Accepted paper:

Roadside ethnography

Author:

Patrick Laviolette (LIAS Leicester UCL)

Paper short abstract:

Patience, I tell myself yet again. Someone will eventually stop... they usually do, right? 'Cause this is a waiting game. A game in which to wait, where all the travellers trust fate. This is a waiting game. And I might be waiting long, but I won't be without song. No I'll not, be without song.

Paper long abstract:

As a social statement that applauds randomness and adventure, an activity which is effectively an instantiation of pure trusting, hitchhiking inverts the logic of succumbing to the cultures of fear, individualism and neoliberalism. It stands as a retro survivor to the counter-culture movements of the 1960s and 70s. As such a residue, it should carry on questioning the status quo, maintaining its critical, marginal, liminal edges by continuing to challenge social dogmas.

Anthropology is perhaps one of the better places from which to examine hitchhiking for a number of methodological and conceptual reasons. Indeed, this discipline has traditionally been concerned with societies and behaviours that are not just eccentric, but which are often heading towards extinction, or a radical transformation that effectively signifies the end of their authenticity as unique topics worthy of investigation for their own sake. If one of our tasks has been to rescue some cultural meaning from activities, events, peoples and practices that are disappearing, then it is certainly time for a concerted anthropology of hitchhiking to manifest itself in more than student projects. It is quite fascinating to note that there have been dozens of English language BA and MA dissertations on this practice and yet still few completed doctorates. Such a sustained project has consistently been shun by researchers, supervisors, institutions and funding bodies. The present paper provides some reasons as to why this has been the case.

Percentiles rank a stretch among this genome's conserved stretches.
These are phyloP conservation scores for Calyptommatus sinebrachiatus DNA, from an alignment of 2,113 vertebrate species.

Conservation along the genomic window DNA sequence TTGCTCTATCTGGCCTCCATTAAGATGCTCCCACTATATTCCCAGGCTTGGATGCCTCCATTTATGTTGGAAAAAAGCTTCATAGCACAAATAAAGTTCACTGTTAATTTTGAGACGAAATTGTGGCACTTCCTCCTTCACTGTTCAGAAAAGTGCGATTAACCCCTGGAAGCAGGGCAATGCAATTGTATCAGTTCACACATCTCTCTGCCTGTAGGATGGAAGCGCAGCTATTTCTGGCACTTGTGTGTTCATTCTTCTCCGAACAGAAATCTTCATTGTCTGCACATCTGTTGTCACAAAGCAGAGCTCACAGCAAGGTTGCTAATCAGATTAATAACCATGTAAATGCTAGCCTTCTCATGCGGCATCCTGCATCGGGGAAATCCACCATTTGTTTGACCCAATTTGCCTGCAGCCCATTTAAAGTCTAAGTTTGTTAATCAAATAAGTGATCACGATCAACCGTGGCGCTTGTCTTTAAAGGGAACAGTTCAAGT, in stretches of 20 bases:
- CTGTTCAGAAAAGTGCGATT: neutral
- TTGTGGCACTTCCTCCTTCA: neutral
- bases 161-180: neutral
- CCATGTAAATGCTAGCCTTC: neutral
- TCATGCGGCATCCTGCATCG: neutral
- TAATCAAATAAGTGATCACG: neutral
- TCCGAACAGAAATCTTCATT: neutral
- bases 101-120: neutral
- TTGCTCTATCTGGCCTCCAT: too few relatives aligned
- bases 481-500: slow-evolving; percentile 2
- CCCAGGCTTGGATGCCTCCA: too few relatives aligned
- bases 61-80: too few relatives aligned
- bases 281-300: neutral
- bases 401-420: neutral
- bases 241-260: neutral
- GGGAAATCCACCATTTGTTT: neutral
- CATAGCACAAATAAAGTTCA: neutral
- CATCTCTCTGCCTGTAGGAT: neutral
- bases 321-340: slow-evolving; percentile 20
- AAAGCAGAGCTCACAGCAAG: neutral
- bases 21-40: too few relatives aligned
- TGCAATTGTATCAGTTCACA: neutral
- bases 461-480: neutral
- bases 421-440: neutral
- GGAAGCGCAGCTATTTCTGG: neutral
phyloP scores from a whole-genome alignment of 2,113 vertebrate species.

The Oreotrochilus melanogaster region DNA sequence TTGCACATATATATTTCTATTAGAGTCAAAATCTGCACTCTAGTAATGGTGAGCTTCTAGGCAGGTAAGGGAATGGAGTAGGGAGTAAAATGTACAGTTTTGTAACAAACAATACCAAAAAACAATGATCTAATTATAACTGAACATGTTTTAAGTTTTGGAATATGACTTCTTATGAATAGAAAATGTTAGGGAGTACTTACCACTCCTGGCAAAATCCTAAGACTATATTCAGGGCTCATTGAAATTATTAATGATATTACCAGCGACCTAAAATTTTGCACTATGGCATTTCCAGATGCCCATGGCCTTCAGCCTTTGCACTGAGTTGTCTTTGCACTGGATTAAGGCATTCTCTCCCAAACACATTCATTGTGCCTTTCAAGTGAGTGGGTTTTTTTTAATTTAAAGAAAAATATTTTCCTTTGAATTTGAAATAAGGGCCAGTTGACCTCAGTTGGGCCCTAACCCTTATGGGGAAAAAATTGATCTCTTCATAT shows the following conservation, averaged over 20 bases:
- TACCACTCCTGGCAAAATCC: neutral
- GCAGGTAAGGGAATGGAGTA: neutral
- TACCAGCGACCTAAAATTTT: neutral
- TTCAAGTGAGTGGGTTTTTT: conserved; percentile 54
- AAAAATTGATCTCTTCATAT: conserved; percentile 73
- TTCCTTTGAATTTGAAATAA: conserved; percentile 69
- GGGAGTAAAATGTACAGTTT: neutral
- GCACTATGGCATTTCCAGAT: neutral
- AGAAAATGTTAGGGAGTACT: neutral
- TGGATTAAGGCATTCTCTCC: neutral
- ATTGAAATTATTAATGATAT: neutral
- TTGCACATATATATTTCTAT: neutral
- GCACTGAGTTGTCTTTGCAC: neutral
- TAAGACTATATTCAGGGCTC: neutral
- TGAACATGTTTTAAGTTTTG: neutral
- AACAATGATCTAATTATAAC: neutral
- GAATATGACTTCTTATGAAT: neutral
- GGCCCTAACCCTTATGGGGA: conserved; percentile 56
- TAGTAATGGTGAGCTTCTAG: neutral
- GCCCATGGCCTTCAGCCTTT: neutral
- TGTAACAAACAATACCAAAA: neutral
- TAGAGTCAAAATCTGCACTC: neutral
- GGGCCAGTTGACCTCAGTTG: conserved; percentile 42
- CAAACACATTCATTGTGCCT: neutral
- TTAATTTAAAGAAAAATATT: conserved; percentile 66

Keywords: auto-stop/hitchhiking, waiting, auto-ethnography, placelessness.

panel D01
Streetscapes: affective encounters between People and Things